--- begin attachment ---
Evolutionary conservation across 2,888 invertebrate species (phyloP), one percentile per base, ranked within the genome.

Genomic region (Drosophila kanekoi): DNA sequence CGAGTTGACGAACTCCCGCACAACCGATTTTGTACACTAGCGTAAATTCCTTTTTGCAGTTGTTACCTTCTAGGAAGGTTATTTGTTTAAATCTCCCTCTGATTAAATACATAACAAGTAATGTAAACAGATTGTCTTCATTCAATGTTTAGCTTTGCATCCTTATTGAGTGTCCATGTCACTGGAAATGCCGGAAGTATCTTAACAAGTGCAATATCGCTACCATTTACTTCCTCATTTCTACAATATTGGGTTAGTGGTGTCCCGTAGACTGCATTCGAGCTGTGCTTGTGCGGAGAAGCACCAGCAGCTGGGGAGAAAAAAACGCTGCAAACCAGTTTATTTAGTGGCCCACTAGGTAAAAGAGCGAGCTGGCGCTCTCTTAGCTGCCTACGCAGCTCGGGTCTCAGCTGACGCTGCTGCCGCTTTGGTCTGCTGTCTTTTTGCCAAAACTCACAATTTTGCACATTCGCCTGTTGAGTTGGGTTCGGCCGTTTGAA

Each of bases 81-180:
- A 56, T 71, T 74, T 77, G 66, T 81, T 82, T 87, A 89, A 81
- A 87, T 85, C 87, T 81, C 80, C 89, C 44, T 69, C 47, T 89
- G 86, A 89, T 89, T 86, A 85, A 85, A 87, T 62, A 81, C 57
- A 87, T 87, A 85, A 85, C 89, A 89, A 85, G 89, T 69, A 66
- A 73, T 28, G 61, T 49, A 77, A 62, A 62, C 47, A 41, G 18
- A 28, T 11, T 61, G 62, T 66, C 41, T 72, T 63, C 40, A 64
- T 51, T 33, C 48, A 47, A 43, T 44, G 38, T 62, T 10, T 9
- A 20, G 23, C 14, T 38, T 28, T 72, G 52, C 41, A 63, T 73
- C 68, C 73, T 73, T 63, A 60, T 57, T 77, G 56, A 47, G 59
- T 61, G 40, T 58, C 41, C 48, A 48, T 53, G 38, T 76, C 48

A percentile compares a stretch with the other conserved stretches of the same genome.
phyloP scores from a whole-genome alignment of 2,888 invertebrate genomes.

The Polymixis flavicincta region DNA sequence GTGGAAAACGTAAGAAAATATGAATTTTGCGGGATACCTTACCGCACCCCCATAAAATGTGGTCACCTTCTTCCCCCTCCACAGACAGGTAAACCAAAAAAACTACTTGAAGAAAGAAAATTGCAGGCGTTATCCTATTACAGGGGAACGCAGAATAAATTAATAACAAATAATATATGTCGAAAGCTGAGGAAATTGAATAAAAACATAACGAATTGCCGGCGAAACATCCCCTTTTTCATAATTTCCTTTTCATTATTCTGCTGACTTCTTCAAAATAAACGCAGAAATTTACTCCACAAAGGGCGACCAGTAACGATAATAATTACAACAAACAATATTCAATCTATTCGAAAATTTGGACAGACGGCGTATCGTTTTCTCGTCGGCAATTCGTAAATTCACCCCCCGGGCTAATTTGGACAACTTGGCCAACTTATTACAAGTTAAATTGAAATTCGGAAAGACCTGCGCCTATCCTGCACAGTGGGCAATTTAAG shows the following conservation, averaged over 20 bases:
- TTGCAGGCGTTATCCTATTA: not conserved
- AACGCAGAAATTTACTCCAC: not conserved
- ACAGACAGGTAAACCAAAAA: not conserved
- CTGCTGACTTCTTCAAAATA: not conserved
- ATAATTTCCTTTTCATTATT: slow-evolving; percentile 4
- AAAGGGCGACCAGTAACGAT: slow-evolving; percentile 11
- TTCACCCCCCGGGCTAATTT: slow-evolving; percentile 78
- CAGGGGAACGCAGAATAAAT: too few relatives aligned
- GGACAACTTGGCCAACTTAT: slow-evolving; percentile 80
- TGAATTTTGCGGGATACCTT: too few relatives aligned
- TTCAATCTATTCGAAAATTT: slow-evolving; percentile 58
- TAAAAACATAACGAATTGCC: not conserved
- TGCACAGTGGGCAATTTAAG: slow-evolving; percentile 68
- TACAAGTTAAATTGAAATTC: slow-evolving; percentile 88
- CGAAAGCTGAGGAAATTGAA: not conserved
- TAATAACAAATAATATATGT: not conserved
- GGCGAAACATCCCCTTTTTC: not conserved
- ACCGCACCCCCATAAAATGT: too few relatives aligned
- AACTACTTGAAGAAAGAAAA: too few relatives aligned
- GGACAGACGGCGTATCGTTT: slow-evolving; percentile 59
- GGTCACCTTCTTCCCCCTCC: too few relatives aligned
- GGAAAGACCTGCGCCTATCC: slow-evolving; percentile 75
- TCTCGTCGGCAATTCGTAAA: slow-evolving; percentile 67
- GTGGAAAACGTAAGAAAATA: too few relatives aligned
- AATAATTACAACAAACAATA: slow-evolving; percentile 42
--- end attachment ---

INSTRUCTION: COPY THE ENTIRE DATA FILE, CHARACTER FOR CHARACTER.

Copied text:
Evolutionary conservation across 2,888 invertebrate species (phyloP), one percentile per base, ranked within the genome.

Genomic region (Drosophila kanekoi): DNA sequence CGAGTTGACGAACTCCCGCACAACCGATTTTGTACACTAGCGTAAATTCCTTTTTGCAGTTGTTACCTTCTAGGAAGGTTATTTGTTTAAATCTCCCTCTGATTAAATACATAACAAGTAATGTAAACAGATTGTCTTCATTCAATGTTTAGCTTTGCATCCTTATTGAGTGTCCATGTCACTGGAAATGCCGGAAGTATCTTAACAAGTGCAATATCGCTACCATTTACTTCCTCATTTCTACAATATTGGGTTAGTGGTGTCCCGTAGACTGCATTCGAGCTGTGCTTGTGCGGAGAAGCACCAGCAGCTGGGGAGAAAAAAACGCTGCAAACCAGTTTATTTAGTGGCCCACTAGGTAAAAGAGCGAGCTGGCGCTCTCTTAGCTGCCTACGCAGCTCGGGTCTCAGCTGACGCTGCTGCCGCTTTGGTCTGCTGTCTTTTTGCCAAAACTCACAATTTTGCACATTCGCCTGTTGAGTTGGGTTCGGCCGTTTGAA

Each of bases 81-180:
- A 56, T 71, T 74, T 77, G 66, T 81, T 82, T 87, A 89, A 81
- A 87, T 85, C 87, T 81, C 80, C 89, C 44, T 69, C 47, T 89
- G 86, A 89, T 89, T 86, A 85, A 85, A 87, T 62, A 81, C 57
- A 87, T 87, A 85, A 85, C 89, A 89, A 85, G 89, T 69, A 66
- A 73, T 28, G 61, T 49, A 77, A 62, A 62, C 47, A 41, G 18
- A 28, T 11, T 61, G 62, T 66, C 41, T 72, T 63, C 40, A 64
- T 51, T 33, C 48, A 47, A 43, T 44, G 38, T 62, T 10, T 9
- A 20, G 23, C 14, T 38, T 28, T 72, G 52, C 41, A 63, T 73
- C 68, C 73, T 73, T 63, A 60, T 57, T 77, G 56, A 47, G 59
- T 61, G 40, T 58, C 41, C 48, A 48, T 53, G 38, T 76, C 48

A percentile compares a stretch with the other conserved stretches of the same genome.
phyloP scores from a whole-genome alignment of 2,888 invertebrate genomes.

The Polymixis flavicincta region DNA sequence GTGGAAAACGTAAGAAAATATGAATTTTGCGGGATACCTTACCGCACCCCCATAAAATGTGGTCACCTTCTTCCCCCTCCACAGACAGGTAAACCAAAAAAACTACTTGAAGAAAGAAAATTGCAGGCGTTATCCTATTACAGGGGAACGCAGAATAAATTAATAACAAATAATATATGTCGAAAGCTGAGGAAATTGAATAAAAACATAACGAATTGCCGGCGAAACATCCCCTTTTTCATAATTTCCTTTTCATTATTCTGCTGACTTCTTCAAAATAAACGCAGAAATTTACTCCACAAAGGGCGACCAGTAACGATAATAATTACAACAAACAATATTCAATCTATTCGAAAATTTGGACAGACGGCGTATCGTTTTCTCGTCGGCAATTCGTAAATTCACCCCCCGGGCTAATTTGGACAACTTGGCCAACTTATTACAAGTTAAATTGAAATTCGGAAAGACCTGCGCCTATCCTGCACAGTGGGCAATTTAAG shows the following conservation, averaged over 20 bases:
- TTGCAGGCGTTATCCTATTA: not conserved
- AACGCAGAAATTTACTCCAC: not conserved
- ACAGACAGGTAAACCAAAAA: not conserved
- CTGCTGACTTCTTCAAAATA: not conserved
- ATAATTTCCTTTTCATTATT: slow-evolving; percentile 4
- AAAGGGCGACCAGTAACGAT: slow-evolving; percentile 11
- TTCACCCCCCGGGCTAATTT: slow-evolving; percentile 78
- CAGGGGAACGCAGAATAAAT: too few relatives aligned
- GGACAACTTGGCCAACTTAT: slow-evolving; percentile 80
- TGAATTTTGCGGGATACCTT: too few relatives aligned
- TTCAATCTATTCGAAAATTT: slow-evolving; percentile 58
- TAAAAACATAACGAATTGCC: not conserved
- TGCACAGTGGGCAATTTAAG: slow-evolving; percentile 68
- TACAAGTTAAATTGAAATTC: slow-evolving; percentile 88
- CGAAAGCTGAGGAAATTGAA: not conserved
- TAATAACAAATAATATATGT: not conserved
- GGCGAAACATCCCCTTTTTC: not conserved
- ACCGCACCCCCATAAAATGT: too few relatives aligned
- AACTACTTGAAGAAAGAAAA: too few relatives aligned
- GGACAGACGGCGTATCGTTT: slow-evolving; percentile 59
- GGTCACCTTCTTCCCCCTCC: too few relatives aligned
- GGAAAGACCTGCGCCTATCC: slow-evolving; percentile 75
- TCTCGTCGGCAATTCGTAAA: slow-evolving; percentile 67
- GTGGAAAACGTAAGAAAATA: too few relatives aligned
- AATAATTACAACAAACAATA: slow-evolving; percentile 42